“We find that what was termed ‘Gehenna’ or ‘the Valley of Ennom,’ was included in the lot of the tribe of Benjamin, in which Jerusalem also was situated. And seeking to ascertain what might be the inference from the heavenly Jerusalem belonging to the lot of Benjamin, and the Valley of Ennom, we find a certain confirmation of what is said regarding the place of punishment, intended from the purification of such souls as are to be purified by torments, agreeably to the same,–‘the Lord cometh like a refiner’s fire and like fuller’s soap; and he shall sit as a refiner and purifies of silver and of gold.’” Ag. Cels., VI. xxvi.

Another reason I believe Jesus used Gehenna to reference remedial punishment/judgment is because of the the parables in Mt.24:36 - 25:46 where Jesus is speaking of his second coming and being ready for that. In the parable of the faithful/unfaithful servant, Jesus says the unfaithful servant will be assigned a place with the hypocrites where there will be weeping and gnashing of teeth - 24:51, which is an indirect reference to Gehenna. In the parable of the talents, the same phrase is used of the lazy unfaithful servant, 25:30. And then in 25:46, Jesus says the goats (kids) shall suffer aionian kolasis; and *kolasis *specifically means remedial punishment, judgment/punishment meant to bring about a positive change.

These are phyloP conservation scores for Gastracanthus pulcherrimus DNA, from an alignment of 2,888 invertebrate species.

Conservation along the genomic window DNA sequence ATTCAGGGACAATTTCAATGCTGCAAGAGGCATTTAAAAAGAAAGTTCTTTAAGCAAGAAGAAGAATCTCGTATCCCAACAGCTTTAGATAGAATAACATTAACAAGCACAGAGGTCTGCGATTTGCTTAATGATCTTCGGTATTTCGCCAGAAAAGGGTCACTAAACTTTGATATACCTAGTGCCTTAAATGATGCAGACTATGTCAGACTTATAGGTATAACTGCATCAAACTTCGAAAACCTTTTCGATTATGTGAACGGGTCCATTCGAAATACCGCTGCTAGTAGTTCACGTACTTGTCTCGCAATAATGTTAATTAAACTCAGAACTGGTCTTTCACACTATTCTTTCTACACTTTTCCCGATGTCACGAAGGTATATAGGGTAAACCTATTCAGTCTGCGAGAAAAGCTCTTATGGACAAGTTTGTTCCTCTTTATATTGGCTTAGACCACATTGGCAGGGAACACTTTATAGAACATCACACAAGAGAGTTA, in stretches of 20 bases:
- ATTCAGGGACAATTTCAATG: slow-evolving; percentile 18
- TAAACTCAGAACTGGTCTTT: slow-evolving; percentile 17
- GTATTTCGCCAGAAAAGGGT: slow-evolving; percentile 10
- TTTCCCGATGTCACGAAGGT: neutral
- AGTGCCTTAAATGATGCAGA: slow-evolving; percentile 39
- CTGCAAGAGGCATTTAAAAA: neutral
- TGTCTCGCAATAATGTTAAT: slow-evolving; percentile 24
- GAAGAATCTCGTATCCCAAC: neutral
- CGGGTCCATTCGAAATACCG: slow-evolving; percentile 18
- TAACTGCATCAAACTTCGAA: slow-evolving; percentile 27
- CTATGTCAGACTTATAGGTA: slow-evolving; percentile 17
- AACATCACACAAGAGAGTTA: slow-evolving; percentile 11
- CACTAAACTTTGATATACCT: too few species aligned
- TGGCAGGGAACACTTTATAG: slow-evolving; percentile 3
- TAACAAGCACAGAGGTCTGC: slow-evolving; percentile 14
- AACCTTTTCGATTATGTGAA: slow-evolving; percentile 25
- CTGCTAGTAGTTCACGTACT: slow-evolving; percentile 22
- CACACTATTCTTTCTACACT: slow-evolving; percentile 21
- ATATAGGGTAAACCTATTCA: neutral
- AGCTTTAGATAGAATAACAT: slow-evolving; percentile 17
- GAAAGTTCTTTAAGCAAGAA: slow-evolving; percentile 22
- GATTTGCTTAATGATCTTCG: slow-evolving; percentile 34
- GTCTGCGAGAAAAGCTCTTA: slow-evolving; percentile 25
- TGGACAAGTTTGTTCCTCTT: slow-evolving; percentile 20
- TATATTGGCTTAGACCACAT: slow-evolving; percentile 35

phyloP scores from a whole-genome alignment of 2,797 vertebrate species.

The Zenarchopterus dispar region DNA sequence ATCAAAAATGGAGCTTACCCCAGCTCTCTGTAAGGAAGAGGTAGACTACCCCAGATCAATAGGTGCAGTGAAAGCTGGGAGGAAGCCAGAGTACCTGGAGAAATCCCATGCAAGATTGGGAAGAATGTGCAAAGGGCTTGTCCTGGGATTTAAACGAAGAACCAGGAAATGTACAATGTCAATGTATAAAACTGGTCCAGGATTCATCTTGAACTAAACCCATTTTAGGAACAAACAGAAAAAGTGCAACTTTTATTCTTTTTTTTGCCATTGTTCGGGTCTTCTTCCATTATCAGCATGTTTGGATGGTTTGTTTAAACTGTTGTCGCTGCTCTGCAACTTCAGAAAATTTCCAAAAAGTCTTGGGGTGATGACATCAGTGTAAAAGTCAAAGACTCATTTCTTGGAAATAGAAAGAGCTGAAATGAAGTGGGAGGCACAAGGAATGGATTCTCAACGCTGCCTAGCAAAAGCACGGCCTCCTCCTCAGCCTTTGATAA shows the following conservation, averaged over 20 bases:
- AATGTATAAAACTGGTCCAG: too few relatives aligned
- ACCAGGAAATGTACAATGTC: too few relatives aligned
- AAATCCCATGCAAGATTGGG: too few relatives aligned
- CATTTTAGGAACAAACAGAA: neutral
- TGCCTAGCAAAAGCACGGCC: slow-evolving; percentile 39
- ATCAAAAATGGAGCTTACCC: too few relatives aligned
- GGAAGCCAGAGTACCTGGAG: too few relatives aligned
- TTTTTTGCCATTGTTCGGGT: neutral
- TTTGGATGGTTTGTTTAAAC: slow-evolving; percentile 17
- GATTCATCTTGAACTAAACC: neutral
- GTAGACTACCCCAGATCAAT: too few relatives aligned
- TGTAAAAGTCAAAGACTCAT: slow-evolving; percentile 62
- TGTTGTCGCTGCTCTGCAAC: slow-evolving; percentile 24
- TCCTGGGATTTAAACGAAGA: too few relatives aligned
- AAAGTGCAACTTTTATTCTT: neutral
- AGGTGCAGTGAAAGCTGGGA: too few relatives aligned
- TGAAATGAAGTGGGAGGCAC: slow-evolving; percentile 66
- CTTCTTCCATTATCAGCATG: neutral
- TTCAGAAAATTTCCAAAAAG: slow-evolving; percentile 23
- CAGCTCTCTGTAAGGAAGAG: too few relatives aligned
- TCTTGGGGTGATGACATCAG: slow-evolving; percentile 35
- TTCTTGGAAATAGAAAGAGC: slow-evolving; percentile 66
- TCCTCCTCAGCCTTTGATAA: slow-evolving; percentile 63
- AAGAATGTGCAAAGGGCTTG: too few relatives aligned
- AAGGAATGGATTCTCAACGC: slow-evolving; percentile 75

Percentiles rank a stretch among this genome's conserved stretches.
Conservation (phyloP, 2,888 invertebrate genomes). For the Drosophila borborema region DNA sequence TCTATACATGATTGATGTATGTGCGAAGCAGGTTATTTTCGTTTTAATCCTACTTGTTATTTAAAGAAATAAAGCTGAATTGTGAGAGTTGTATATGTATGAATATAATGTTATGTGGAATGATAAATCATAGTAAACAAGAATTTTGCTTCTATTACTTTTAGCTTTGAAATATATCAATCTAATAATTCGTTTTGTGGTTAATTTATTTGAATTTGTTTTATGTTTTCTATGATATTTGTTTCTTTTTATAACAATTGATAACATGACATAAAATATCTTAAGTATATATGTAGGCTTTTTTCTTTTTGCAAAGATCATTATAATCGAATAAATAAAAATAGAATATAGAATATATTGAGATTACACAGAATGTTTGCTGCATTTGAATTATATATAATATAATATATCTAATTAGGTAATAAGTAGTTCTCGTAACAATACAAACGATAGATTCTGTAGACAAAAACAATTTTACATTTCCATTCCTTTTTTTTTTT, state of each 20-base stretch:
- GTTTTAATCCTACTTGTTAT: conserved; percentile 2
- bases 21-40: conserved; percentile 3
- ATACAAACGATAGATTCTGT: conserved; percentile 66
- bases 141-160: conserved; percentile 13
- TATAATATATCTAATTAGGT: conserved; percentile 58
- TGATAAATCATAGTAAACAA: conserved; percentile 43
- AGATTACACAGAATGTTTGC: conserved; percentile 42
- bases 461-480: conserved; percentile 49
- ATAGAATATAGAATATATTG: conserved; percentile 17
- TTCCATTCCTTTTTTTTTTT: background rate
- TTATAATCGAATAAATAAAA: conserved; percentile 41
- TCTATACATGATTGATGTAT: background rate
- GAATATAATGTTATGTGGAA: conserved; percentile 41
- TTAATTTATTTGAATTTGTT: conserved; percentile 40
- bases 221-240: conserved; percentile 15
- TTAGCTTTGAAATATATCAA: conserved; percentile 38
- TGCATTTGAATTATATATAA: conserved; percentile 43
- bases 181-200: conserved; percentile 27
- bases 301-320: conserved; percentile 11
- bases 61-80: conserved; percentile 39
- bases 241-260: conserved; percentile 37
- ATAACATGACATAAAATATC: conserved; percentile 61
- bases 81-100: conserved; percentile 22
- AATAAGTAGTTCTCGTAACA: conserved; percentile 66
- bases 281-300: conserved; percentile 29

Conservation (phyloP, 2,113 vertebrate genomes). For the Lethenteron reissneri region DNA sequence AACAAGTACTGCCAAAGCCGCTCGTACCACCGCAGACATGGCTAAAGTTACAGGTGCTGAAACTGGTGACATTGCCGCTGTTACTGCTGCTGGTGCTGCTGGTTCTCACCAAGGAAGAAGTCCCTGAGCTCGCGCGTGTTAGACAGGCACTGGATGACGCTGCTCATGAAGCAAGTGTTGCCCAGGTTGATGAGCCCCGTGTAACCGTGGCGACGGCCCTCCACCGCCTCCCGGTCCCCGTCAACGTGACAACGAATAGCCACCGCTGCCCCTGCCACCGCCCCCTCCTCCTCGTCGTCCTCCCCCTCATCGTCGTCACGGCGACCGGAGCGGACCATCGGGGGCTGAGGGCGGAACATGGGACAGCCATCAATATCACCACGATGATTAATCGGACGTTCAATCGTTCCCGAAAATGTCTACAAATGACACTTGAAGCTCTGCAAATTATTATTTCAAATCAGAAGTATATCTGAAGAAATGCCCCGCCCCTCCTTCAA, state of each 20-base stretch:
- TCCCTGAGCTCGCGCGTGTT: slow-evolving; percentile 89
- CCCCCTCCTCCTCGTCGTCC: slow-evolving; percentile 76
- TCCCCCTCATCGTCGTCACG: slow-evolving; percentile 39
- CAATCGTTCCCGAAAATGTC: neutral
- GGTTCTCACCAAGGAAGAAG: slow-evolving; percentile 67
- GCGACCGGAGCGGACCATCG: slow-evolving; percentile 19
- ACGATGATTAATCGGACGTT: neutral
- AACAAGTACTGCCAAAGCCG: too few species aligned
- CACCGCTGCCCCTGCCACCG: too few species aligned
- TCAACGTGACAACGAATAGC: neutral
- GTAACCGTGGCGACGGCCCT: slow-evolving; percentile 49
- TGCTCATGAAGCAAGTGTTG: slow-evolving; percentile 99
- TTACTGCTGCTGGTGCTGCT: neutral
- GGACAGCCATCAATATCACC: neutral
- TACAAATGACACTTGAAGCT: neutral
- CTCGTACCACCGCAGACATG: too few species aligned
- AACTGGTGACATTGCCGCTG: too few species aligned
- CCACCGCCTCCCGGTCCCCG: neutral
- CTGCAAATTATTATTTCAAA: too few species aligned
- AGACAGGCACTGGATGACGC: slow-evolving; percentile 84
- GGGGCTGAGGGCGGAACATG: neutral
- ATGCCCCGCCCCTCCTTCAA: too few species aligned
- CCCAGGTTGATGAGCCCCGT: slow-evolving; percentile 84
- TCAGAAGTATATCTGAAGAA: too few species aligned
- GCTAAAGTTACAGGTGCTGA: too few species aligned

So yes, the extra biblical evidence I’ve cited is from 3rd-5th Century CE, but to me the literary context of Jesus’ use of Gehenna and allusions to it indicates to me that Gehenna was a metaphor of Aonian Kolasis, remedial judgment/punishment that is time-transcending from God in this age and potentially the age to come. This is the punishment that a loving father ministers to the children he loves to bring about positive change.